The next issue is about admission into med schools. It is very true that to be admitted into Russian med school is very easy. Only one pillar is needed – money. Lately, the administration has decided to make the admission a little bit tighter with some new policies that I am not familiar with, but I bet that would not make any difference because the conditions of admission is not standardized by any exam. For example, to be admitted in med school in US, one has to ace MCAT along with several coursework in college years.
This is a worrisome trend. If students do not fight hard enough to get in, they will not fight hard enough to ace in studies and secure their medical education seats. They simply laze around thinking their futures are secured. Most of their time here is everything but medicine.
But somehow, thanks to the previous primary and secondary educations Malaysian students received, some of our students really struggle for greatness achieving greater heights in our medical education. They are those people worthy of getting this noble seat in the first place.
The weaker ones like myself are total losers in the system. We lag behind the bright students and are always demoralized for not catching up with the education system. We have no discipline, we have no motivation, we entertain ourselves a lot more than we study.
They only clerk average ONE patient in RUSSIAN in their posting in O&G. They spend most of their time studying their books in class room and their room (even though they are in clinical years). They have no written exam except viva.
In my entry Obstetric Rotation, I mentioned that I never saw any patient this semester. Our groups spent most of the time studying in classrooms. This is also very worrying since that we are already in our clinical years.
But I’d like to focus on how the exams are conducted here. While med students in Malaysia sit for uniform written exams, we med students here sit for non-uniform oral exam (viva). What does that mean? In Malaysia, a batch of students sit for the exam at the same time with the same questions. They write on papers and send those papers to examiners. Then they await exam results.
In Russia, our timing of exam is different according to groups. However, that is the least of the problems. The bigger ones are that we study like hell only to receive 2-4 little questions. And those questions differ for each individual students. Still, those are minor problems. The much bigger one is that there’s no official written exam. What they assess is our presentation of answers. The lucky students read very little and received very easy questions. Unlucky ones – they read a lot, but questions are damn difficult. That is the non-uniformity of examination assessment students here feared most.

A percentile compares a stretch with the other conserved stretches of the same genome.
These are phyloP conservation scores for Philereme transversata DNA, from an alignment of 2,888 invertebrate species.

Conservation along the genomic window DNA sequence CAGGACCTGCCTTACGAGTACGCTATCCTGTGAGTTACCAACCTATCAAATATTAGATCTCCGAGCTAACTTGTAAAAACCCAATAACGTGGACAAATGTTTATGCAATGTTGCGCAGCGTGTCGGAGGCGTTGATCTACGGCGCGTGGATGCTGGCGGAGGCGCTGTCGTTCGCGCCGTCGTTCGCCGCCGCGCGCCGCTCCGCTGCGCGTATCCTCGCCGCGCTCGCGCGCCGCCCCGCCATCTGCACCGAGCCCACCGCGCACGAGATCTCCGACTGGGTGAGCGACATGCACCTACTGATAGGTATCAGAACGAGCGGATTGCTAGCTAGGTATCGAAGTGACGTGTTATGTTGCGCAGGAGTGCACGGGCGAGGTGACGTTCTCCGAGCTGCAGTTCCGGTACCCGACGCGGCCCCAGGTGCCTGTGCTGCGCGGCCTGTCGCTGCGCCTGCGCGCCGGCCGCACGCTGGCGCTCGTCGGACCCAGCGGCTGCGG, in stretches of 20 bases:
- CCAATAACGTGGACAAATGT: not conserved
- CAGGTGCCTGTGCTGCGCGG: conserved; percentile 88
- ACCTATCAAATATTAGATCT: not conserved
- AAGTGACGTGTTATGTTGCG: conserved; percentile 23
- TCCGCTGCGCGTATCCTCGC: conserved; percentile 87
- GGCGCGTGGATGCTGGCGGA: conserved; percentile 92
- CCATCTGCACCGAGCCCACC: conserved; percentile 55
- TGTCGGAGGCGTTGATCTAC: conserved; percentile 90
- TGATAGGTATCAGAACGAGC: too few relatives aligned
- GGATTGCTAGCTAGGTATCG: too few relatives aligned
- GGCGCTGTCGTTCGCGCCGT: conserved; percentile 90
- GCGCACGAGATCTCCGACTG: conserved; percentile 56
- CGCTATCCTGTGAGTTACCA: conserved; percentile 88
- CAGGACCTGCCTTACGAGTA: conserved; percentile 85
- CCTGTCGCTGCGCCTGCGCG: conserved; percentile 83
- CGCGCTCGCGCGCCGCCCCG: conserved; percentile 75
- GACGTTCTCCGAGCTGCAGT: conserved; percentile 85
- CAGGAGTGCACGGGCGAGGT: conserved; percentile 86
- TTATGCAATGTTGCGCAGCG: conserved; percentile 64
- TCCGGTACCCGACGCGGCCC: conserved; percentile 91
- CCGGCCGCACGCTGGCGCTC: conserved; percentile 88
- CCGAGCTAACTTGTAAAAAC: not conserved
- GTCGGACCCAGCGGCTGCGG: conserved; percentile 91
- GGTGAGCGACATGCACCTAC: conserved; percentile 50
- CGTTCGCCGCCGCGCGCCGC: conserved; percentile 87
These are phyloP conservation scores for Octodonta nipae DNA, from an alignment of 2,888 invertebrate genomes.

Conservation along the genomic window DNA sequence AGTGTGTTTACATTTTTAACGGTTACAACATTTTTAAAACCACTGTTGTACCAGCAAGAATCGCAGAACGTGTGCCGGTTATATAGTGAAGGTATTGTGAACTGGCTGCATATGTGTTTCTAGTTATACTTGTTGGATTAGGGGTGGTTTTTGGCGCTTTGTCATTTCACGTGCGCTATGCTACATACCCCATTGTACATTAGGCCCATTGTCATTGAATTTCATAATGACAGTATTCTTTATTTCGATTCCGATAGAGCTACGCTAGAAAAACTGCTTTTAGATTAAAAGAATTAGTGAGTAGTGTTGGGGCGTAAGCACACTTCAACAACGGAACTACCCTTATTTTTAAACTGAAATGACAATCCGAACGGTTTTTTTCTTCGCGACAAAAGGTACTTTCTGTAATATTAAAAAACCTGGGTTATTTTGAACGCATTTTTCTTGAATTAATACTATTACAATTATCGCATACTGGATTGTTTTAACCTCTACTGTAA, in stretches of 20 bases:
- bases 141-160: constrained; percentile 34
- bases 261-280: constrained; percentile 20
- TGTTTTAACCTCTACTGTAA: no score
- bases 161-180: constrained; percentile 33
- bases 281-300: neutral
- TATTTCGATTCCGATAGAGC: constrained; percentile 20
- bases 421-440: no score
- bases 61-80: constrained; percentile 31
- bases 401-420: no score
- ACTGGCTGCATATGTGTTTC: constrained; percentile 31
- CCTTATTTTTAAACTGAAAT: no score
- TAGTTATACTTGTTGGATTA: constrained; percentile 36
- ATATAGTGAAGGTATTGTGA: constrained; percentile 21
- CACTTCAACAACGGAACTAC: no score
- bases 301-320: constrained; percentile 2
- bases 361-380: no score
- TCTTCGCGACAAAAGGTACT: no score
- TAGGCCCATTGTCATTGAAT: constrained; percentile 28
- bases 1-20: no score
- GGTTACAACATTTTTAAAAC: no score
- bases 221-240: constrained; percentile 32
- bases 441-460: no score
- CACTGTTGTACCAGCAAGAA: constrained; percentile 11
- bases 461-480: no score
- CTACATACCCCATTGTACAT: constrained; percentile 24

Students prefer more lenient examiners to answer to. The varying English levels of examiners and students pose quite a problem. Sometimes the students answer just fine, but some English terms are unheard of to that examiner, making the assessment highly biased and unfair. Sometimes, if students answer something wrongly, the examiner would not explain where they went wrong. The worse thing is that if we ever forget something during the oral answer session in front of the examiner, most students will have panic attack and forget everything. If the exam is in writing like in Malaysia, the forgotten answer can simply be retrieved later.
Most Malaysian students who never had this kind of panic attack during exams before have developed fear of exams – because the exam is viva and students need to answer face-to-face with the stern examiner. But the good thing is, the exam result is received right after the finish of viva exam session.
The students never practice history taking because all patients speak Russian. They do nothing throughout the medical course till the graduation and be expected to perform as houseman in Malaysia.
This claim is false. We learn Russian language (medical and social). We see patients and practice history taking. But sadly, we don’t see enough patients. Thus explaining the inferior clinical skills. Although the supervision here is quite decent and medico-legal aspects are not as tight as in developed countries, but somehow this fertile ground for med students to develop superb clinical skills gone wasted and unutilized. I can not fathom the reason.
What I wrote above are just the problems. I offered no solution. That makes me a bad guy, isn’t it? Think what you want to think, I really have no idea how to clean our very messy backyard. But if any one of my readers can offer brilliant solutions, your ideas will be respected for generations of Malaysian students studying in Russia.
I am sorry I have to say this but this is what I saw at the ground level. Those Russian medical students and HOs are the worst products that I ever seen. I do not blame them and they are not stupid, they just went to the wrong school.
For the time being, let’s just prove the above quote wrong!